For analogue machine lovers, he is well-known for collecting and using Don Buchla’s modular synthesizers. For the rest of world, he is probably best-known as the touring and recording musician for the Nine Inch Nails.
Italian artist Alessandro Cortini stepped into the world of analogue machines almost by a coincidence. Originally from a small town in Italy, he was once asked to help to record the guitar for a track by a local band called Autobeat whose frontman was into synths and electronica and therefore has opened up a different world to Alessandro. In the 90s he moved to the US to study guitar at the Musicians Institute; later he changed his focus onto synths. During his brief period of teaching at the MI, he noticed a call for an open auditions for the band Nine Inch Nails. Everything fell into place and he became a touring member of the group in the period from 2005 to 2008. Besides that his name appears on the credits for the albums Ghosts I-IV and The Slip.
Releasing his own musical production under several aliases — SONOIO, blindonfreak and under his own name, Cortini’s solo work released on Hospital Productions provides various spectrum of emotions and depth and it demonstrates his amazing ability of working with analogue machines and finding the emotional and ultimately human voice within synthesis by creating haunting musical soundscapes.
In our e-mail conversation we asked Cortini about the background of his latest record Risveglio and the upcoming audio-visual presentation of it at the Belin Atonal and also what he thinks of the modular synth’s boom on these days.
The previous album Sonno was recorded while you were on tour with NIN. Where did you record the latest piece Risveglio? Is the environment relevant to you when you make the music?
Risveglio comes, for the most part, from the same sessions as Sonno: I tend to spend time with one instrument and try to get as much out of it as I can, sonically and creatively. These sessions produced enough music for two records, and I felt they were similar enough to be following each other, and different enough to be on separate volumes. Technically speaking, Risveglio sees the introduction to the family of my TB303 and TR606 in one track.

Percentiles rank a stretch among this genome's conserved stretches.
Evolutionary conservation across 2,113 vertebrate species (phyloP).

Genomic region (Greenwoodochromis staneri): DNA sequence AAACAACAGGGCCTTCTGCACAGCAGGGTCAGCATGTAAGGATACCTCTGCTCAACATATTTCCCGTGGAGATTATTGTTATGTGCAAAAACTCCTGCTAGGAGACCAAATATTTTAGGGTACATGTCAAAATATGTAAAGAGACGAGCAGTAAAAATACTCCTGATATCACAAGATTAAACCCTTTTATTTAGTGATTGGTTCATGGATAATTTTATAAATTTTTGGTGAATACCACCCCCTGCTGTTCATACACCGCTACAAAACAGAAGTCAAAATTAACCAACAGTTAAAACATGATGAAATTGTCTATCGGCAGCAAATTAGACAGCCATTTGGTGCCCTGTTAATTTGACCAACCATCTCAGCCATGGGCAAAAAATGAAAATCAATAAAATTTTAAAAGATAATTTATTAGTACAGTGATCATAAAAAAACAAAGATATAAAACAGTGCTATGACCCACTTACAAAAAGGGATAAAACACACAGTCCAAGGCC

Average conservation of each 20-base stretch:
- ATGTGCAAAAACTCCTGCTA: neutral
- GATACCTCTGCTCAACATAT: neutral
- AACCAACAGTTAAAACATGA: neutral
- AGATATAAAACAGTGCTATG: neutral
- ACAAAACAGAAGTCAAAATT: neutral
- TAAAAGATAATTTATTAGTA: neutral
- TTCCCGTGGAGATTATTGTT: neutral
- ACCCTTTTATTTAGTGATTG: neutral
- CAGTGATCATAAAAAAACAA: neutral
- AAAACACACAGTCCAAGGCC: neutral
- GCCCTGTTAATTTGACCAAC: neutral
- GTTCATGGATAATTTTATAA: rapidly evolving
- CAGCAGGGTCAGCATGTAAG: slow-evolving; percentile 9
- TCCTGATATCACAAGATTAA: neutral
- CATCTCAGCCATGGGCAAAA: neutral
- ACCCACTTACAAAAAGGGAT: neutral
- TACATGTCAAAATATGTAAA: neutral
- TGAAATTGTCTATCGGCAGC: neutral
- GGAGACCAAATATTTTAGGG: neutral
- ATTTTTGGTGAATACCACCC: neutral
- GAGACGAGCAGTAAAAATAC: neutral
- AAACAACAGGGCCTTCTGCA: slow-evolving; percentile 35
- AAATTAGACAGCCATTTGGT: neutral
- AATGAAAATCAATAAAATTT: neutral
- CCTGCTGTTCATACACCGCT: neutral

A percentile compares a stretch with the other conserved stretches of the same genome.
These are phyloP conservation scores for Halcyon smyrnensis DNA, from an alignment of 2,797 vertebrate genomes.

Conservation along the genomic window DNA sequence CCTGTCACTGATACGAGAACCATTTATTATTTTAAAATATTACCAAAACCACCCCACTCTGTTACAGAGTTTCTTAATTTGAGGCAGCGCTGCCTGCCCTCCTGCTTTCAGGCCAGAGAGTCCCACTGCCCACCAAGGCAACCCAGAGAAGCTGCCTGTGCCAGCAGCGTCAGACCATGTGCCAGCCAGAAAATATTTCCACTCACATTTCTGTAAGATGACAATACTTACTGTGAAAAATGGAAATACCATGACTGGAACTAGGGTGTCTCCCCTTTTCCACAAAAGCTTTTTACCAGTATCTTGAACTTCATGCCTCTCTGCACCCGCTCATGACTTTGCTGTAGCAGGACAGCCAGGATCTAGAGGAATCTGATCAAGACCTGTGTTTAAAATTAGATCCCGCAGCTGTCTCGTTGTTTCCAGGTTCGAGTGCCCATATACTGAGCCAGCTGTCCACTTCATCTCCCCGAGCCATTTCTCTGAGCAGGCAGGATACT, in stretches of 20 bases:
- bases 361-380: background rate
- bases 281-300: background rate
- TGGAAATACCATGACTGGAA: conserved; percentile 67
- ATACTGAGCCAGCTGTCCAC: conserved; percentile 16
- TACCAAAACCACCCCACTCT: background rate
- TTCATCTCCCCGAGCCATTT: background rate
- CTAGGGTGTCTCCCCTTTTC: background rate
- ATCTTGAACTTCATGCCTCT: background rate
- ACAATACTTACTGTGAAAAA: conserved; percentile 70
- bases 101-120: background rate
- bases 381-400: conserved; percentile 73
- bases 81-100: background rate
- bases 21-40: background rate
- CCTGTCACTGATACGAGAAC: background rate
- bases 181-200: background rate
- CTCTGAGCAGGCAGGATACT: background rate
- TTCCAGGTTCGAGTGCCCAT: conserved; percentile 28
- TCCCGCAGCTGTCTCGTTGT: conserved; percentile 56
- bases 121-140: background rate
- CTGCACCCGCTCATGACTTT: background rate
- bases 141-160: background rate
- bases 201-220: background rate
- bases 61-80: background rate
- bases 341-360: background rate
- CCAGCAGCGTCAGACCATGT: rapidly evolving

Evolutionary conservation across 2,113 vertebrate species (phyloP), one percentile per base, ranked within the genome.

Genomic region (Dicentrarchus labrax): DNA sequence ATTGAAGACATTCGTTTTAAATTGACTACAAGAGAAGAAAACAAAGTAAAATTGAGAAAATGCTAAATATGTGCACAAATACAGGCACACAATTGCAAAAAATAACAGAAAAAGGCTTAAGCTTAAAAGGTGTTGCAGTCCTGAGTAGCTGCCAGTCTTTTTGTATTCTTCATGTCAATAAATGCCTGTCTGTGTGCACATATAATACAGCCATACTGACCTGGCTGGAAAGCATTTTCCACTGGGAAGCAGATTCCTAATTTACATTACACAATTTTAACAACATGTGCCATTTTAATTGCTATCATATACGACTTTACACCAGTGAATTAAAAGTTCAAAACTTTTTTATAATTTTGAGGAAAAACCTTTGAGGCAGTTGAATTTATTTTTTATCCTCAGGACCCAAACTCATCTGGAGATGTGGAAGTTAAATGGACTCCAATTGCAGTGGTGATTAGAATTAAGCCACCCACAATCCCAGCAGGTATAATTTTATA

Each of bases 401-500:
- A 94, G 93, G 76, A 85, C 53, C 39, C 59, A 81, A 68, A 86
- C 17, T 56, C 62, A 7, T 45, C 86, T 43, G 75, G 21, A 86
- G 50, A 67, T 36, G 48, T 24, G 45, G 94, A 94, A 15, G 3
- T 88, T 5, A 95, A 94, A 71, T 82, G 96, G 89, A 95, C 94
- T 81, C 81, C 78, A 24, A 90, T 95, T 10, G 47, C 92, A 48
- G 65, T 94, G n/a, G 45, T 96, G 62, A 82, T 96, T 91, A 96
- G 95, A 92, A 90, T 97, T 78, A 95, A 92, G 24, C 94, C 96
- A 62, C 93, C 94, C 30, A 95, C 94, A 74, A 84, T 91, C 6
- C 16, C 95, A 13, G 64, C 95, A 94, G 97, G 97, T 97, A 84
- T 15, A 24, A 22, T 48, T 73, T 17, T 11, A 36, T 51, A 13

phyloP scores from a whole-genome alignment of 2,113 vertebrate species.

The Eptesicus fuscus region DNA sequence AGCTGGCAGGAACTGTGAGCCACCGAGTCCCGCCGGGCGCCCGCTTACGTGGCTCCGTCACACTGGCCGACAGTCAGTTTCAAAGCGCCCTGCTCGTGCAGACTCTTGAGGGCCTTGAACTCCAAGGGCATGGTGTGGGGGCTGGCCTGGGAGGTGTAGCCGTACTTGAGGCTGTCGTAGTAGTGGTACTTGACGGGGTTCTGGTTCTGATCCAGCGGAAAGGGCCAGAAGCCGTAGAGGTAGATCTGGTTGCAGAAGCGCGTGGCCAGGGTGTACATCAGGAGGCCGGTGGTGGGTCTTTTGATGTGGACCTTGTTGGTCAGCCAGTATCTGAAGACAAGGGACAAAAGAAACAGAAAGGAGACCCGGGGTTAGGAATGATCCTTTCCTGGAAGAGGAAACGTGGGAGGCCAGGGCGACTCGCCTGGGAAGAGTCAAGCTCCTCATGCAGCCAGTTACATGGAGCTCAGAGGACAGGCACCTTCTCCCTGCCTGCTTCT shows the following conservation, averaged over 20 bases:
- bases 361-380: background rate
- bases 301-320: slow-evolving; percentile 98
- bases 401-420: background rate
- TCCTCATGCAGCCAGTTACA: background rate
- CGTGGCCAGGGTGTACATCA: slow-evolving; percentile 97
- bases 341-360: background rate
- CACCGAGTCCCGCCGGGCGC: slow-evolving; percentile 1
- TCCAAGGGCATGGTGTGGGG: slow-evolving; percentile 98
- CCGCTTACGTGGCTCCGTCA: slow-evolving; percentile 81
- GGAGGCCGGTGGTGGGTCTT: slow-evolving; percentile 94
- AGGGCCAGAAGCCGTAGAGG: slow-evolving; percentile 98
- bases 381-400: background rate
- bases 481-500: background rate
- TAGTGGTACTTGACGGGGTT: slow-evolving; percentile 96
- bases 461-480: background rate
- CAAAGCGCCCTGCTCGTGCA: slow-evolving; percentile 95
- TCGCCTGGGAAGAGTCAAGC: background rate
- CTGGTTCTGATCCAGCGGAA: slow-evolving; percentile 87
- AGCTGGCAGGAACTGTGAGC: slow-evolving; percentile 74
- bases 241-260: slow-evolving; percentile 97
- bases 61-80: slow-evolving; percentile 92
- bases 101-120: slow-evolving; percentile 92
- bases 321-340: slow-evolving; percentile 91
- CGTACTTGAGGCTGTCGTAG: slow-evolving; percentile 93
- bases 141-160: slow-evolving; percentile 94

Sonno means sleep and Risveglio means awakening. Both records were created during the nights – does the calmness of the night have a special meaning for you while you create the music?
Not really: the whole concept of sleeping and not sleeping on these records is more linked to the inability to catch sleep, wether because of travel schedule, or because of too many things going on in my mind (or too few, at times). The music was written as an aid, a lullaby to make me relax and zone out, ultimately and preferably to fall asleep.
Meanwhile Sonno was created using only a Roland 202 and delay, for recording Risveglio you added one more instrument: Roland TB 303. Why this particular one?
Mostly because it works so well with the 202: sync is immediate, and it’s very easy for me to come up with parts and patterns on both machine that make the whole piece sound like it’s actually one instrument. Roland instruments are magical.
“The key is to keep on growing, to keep that spark alive one way or another. For me, it requires to find something different and new to concentrate on every once in a while.”
You are probably most recognized as a member of NIN, but you also worked with Ladytron in the production of the of their albums and also on songs they wrote for Christina Aguilera. Besides of these cooperations you also perform or create under other solo aliases (Sonoio, Modwheelmood f.e.). In one interview you said: “The key to music-making is to reduce it down to what you are really interested in. The more you try to turn it into a profession, the more it moves away from the reason why you make music in the first place; for fun and passion… It’s very hard when you are a musician to make a choice between what makes you feel good and what sells.” So, I’d like to know if you have ever felt that you need to find some sort of balance in all this? Do you separate the process of making the music into, let’s say “work” and “fun & passion”?
Working with Ladytron was a great experience… I’d take any excuse I can to work with them.They’re really good friends and fantastic musicians. Going back to the main subject of the question…yes. It’s a difficult balance, and I learn as I go: I try to work on things that I am able to spin in a way that makes them appealing or advantageous to my creative force, even if they might not seem like that at the beginning.